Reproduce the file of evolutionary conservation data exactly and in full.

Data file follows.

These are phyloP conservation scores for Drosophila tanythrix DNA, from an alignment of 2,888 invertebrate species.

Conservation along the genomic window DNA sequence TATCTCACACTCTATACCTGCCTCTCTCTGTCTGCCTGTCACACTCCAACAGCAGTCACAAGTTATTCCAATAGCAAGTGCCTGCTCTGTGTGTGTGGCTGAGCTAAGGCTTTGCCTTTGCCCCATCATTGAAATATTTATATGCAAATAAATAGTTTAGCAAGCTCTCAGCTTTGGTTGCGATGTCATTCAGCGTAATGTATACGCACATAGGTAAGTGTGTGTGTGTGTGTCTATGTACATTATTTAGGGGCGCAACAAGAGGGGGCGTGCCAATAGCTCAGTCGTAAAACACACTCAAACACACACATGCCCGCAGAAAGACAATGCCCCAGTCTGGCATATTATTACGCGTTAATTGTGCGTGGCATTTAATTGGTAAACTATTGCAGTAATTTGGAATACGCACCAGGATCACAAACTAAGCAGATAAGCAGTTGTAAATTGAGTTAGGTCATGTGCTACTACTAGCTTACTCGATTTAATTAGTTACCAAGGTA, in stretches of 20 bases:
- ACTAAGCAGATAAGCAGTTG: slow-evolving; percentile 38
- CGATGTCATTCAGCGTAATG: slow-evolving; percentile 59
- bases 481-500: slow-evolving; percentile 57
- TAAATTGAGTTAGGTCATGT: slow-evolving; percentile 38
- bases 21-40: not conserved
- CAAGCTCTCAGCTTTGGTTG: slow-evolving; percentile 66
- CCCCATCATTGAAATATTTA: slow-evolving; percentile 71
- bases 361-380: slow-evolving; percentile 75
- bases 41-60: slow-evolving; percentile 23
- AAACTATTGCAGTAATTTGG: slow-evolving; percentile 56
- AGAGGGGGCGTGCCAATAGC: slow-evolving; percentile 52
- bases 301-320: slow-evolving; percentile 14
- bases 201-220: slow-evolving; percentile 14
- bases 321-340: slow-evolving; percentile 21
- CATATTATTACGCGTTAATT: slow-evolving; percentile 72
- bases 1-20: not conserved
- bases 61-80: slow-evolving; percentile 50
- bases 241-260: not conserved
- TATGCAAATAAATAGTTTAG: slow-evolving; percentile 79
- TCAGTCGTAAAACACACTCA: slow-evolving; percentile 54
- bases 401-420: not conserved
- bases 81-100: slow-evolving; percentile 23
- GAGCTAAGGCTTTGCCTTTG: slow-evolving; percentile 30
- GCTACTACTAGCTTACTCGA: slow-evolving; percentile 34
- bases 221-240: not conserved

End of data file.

These are phyloP conservation scores for Drosophila tanythrix DNA, from an alignment of 2,888 invertebrate species.

Conservation along the genomic window DNA sequence TATCTCACACTCTATACCTGCCTCTCTCTGTCTGCCTGTCACACTCCAACAGCAGTCACAAGTTATTCCAATAGCAAGTGCCTGCTCTGTGTGTGTGGCTGAGCTAAGGCTTTGCCTTTGCCCCATCATTGAAATATTTATATGCAAATAAATAGTTTAGCAAGCTCTCAGCTTTGGTTGCGATGTCATTCAGCGTAATGTATACGCACATAGGTAAGTGTGTGTGTGTGTGTCTATGTACATTATTTAGGGGCGCAACAAGAGGGGGCGTGCCAATAGCTCAGTCGTAAAACACACTCAAACACACACATGCCCGCAGAAAGACAATGCCCCAGTCTGGCATATTATTACGCGTTAATTGTGCGTGGCATTTAATTGGTAAACTATTGCAGTAATTTGGAATACGCACCAGGATCACAAACTAAGCAGATAAGCAGTTGTAAATTGAGTTAGGTCATGTGCTACTACTAGCTTACTCGATTTAATTAGTTACCAAGGTA, in stretches of 20 bases:
- ACTAAGCAGATAAGCAGTTG: slow-evolving; percentile 38
- CGATGTCATTCAGCGTAATG: slow-evolving; percentile 59
- bases 481-500: slow-evolving; percentile 57
- TAAATTGAGTTAGGTCATGT: slow-evolving; percentile 38
- bases 21-40: not conserved
- CAAGCTCTCAGCTTTGGTTG: slow-evolving; percentile 66
- CCCCATCATTGAAATATTTA: slow-evolving; percentile 71
- bases 361-380: slow-evolving; percentile 75
- bases 41-60: slow-evolving; percentile 23
- AAACTATTGCAGTAATTTGG: slow-evolving; percentile 56
- AGAGGGGGCGTGCCAATAGC: slow-evolving; percentile 52
- bases 301-320: slow-evolving; percentile 14
- bases 201-220: slow-evolving; percentile 14
- bases 321-340: slow-evolving; percentile 21
- CATATTATTACGCGTTAATT: slow-evolving; percentile 72
- bases 1-20: not conserved
- bases 61-80: slow-evolving; percentile 50
- bases 241-260: not conserved
- TATGCAAATAAATAGTTTAG: slow-evolving; percentile 79
- TCAGTCGTAAAACACACTCA: slow-evolving; percentile 54
- bases 401-420: not conserved
- bases 81-100: slow-evolving; percentile 23
- GAGCTAAGGCTTTGCCTTTG: slow-evolving; percentile 30
- GCTACTACTAGCTTACTCGA: slow-evolving; percentile 34
- bases 221-240: not conserved